Friends of the campus and alumni, including Karla Doty Johnson ’95 and Amy Van Eps ’95, gathered at Smalley’s 87 Club in May 2010 before attending the UMMAA at the Minnesota Twins event at Target Field.

University of Minnesota, Morris: a renewable, sustainable education.

Class Notes

Class of 1992 graduates (left to right) Lucinda Livingston Hochsprung, Lisa Landwehr Phipps, Colleen Geisel, Amy Joppa Trksak, Katie Gonier Klopfleisch, and Chris LaBarre Staebler met for a 40th birthday party and reunion in June 2010. The former roommates, now scattered across the country, toured campus and community, and stayed overnight in their old D-6 on-campus apartment to reminisce. Their families joined them for a party complete with relay races, games, and activities. Stacey Dickinson Swanson accepted a position with Culture Rx to be a Results Only Work Environment consultant. Stacey lives in Vadnais Heights with husband Doug and Abby (9) and Nathan (6). She can be reached at Class of ’93 Mark Robinson, a flight surgeon, was promoted to lieutenant colonel in the United States Air Force. He was promoted “below the grade,” or ahead of schedule.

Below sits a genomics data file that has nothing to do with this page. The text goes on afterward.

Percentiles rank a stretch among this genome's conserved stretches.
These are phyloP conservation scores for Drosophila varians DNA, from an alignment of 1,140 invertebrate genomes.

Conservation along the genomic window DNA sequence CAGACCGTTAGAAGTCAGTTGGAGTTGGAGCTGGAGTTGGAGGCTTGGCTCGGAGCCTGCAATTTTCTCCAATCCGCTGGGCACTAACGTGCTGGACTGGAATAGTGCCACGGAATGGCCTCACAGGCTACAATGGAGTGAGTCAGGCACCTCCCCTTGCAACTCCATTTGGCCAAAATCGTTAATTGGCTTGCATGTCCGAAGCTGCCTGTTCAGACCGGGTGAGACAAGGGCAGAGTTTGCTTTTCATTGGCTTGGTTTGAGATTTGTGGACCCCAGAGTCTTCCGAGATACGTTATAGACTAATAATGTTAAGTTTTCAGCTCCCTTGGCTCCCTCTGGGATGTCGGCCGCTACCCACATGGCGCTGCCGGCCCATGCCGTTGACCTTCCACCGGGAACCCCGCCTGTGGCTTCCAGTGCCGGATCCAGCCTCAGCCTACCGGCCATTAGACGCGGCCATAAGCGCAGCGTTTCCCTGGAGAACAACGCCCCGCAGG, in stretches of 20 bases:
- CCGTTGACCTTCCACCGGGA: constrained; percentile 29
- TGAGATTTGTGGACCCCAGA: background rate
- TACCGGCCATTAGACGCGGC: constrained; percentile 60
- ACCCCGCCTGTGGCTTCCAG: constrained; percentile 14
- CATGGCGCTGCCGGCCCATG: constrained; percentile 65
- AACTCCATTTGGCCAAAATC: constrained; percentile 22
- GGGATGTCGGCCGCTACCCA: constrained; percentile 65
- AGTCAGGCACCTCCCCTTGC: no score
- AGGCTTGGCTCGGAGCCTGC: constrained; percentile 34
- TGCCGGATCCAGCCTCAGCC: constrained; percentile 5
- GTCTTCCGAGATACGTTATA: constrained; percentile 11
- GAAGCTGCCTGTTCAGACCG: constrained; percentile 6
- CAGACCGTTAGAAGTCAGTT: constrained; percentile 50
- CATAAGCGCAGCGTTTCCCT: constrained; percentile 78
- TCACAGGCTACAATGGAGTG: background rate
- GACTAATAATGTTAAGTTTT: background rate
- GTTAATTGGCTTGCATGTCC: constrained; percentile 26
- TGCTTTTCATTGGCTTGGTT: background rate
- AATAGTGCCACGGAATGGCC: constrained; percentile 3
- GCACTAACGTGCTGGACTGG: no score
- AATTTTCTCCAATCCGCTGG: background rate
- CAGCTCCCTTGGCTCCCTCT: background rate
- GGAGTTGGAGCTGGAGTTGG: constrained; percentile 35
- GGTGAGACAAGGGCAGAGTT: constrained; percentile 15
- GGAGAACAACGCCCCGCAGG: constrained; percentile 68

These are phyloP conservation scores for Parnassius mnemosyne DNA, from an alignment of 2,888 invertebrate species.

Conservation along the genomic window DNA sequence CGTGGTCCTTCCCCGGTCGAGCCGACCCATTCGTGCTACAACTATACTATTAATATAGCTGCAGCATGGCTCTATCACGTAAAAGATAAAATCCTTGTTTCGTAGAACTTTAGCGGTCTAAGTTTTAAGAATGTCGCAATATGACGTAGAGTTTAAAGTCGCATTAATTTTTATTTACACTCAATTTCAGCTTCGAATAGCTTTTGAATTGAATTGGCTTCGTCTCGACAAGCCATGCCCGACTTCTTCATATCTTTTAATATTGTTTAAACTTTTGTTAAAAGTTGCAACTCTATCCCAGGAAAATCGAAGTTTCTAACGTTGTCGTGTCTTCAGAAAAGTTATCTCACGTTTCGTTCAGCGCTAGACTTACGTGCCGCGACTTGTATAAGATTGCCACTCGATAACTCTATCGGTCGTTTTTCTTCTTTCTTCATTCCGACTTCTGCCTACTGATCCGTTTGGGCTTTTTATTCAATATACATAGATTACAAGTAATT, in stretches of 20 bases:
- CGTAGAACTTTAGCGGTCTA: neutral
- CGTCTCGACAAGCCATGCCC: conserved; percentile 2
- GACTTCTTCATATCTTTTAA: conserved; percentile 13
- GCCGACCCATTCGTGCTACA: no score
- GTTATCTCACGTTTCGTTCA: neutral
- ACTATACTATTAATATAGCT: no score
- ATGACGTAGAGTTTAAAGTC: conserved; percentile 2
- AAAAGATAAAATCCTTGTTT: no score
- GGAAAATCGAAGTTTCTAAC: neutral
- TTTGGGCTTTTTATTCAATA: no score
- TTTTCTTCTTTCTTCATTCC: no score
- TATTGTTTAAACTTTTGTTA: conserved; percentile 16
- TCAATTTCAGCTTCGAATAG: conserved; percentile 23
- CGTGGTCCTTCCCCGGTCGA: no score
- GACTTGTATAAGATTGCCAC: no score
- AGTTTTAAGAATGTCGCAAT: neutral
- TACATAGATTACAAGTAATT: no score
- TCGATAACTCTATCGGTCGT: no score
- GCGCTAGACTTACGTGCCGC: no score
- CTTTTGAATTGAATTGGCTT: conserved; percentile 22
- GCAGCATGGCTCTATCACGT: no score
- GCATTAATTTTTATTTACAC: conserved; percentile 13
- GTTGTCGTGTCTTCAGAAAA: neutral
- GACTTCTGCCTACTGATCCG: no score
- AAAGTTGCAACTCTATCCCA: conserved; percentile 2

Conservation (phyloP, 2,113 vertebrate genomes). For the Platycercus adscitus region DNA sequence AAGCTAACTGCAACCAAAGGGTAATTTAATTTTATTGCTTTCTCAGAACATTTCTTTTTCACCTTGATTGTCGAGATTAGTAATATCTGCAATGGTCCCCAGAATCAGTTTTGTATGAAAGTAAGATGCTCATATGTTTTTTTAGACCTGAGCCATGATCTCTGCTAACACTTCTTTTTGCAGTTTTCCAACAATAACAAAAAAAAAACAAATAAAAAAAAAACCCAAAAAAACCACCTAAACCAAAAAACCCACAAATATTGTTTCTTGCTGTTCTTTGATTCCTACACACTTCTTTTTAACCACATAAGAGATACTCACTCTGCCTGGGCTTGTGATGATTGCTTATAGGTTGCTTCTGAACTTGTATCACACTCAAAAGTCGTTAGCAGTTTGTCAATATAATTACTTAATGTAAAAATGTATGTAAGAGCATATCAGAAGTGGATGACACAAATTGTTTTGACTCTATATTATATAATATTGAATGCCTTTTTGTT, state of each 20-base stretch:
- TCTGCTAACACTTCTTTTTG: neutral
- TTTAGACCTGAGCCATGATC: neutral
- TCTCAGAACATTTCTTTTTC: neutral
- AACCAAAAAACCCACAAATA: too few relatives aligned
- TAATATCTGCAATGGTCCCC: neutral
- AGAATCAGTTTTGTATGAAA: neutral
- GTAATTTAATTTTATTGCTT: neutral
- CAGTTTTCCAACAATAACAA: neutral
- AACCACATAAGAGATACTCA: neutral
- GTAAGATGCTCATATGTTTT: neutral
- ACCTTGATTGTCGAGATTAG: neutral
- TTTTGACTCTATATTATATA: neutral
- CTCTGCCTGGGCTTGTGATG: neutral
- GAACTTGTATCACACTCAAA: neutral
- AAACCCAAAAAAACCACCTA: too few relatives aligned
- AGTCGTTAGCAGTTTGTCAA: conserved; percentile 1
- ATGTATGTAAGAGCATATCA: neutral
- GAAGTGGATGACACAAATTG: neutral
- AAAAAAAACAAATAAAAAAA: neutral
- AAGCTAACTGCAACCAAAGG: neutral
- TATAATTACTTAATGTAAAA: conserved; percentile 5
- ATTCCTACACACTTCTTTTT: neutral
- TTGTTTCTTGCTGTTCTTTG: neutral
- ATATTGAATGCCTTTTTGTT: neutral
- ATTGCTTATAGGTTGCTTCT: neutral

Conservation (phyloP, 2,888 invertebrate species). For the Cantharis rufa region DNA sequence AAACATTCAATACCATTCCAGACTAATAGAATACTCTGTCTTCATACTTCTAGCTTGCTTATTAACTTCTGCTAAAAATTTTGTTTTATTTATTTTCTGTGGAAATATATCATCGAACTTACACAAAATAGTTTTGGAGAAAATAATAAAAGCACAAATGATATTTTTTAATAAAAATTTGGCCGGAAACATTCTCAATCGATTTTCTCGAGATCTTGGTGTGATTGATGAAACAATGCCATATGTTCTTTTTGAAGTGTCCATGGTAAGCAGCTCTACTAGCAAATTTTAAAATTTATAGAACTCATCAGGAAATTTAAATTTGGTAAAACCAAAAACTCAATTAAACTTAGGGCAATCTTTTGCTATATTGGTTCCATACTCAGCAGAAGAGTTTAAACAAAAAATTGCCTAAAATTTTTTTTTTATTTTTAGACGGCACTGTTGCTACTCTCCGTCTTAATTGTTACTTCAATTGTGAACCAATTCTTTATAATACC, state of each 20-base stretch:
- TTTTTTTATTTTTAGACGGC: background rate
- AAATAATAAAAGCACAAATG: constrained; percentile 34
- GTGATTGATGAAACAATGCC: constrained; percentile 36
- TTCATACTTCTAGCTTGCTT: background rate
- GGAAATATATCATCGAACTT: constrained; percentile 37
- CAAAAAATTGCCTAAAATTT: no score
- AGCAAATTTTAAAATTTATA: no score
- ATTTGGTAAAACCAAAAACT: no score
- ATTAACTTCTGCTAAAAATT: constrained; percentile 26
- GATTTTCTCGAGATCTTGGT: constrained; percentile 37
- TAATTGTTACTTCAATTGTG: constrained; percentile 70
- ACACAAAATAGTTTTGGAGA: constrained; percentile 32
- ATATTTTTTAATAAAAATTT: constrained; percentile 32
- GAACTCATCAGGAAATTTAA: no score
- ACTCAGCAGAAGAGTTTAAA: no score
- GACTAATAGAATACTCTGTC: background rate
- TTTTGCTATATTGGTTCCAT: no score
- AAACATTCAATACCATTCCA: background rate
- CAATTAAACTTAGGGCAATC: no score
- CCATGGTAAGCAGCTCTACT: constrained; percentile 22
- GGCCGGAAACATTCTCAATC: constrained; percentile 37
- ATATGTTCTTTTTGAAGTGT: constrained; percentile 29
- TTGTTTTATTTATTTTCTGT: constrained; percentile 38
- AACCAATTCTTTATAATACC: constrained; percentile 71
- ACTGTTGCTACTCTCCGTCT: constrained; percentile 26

Susan Larson Ehman welcomed baby Matthew Dominic born in September 2009. She writes, “He is a joy to have and is growing so much each day. He may quickly outgrow sister Gabriella (2)! I still live in western Wisconsin and continue to work at Regions Hospital in St. Paul. I hope everyone is doing well. You can find me on Facebook.”

Class of ’97 Jason Schommer participated in the Parker’s Prairie Comedy Night in May 2010. He spends his time in the popular Last Laugh showcase in Minneapolis. Karin Wolverton played a major role, Musetta, in La Bohème with the Minnesota Opera at the Ordway Theatre in March 2010. Class of ’98 Gina Beyer writes: “I’m taking a break from teaching in international schools in Taiwan and Vietnam for the last five years. I work full time for the Vine Home Thrift Store in my hometown of Mankato. The proceeds go to the Vine-Faith in Action organization to help people live unassisted as long as possible. I volunteered and spent time with family and friends before I left for Asia in March to visit friends overseas until mid-July and make contacts in the areas of education and health in developing countries. I’m working on starting up a nongovernmental organization that will benefit children in Southeast Asia. If anyone has advice to offer, I welcome it, and I would love to hear from Class of ’98.” Contact Gina at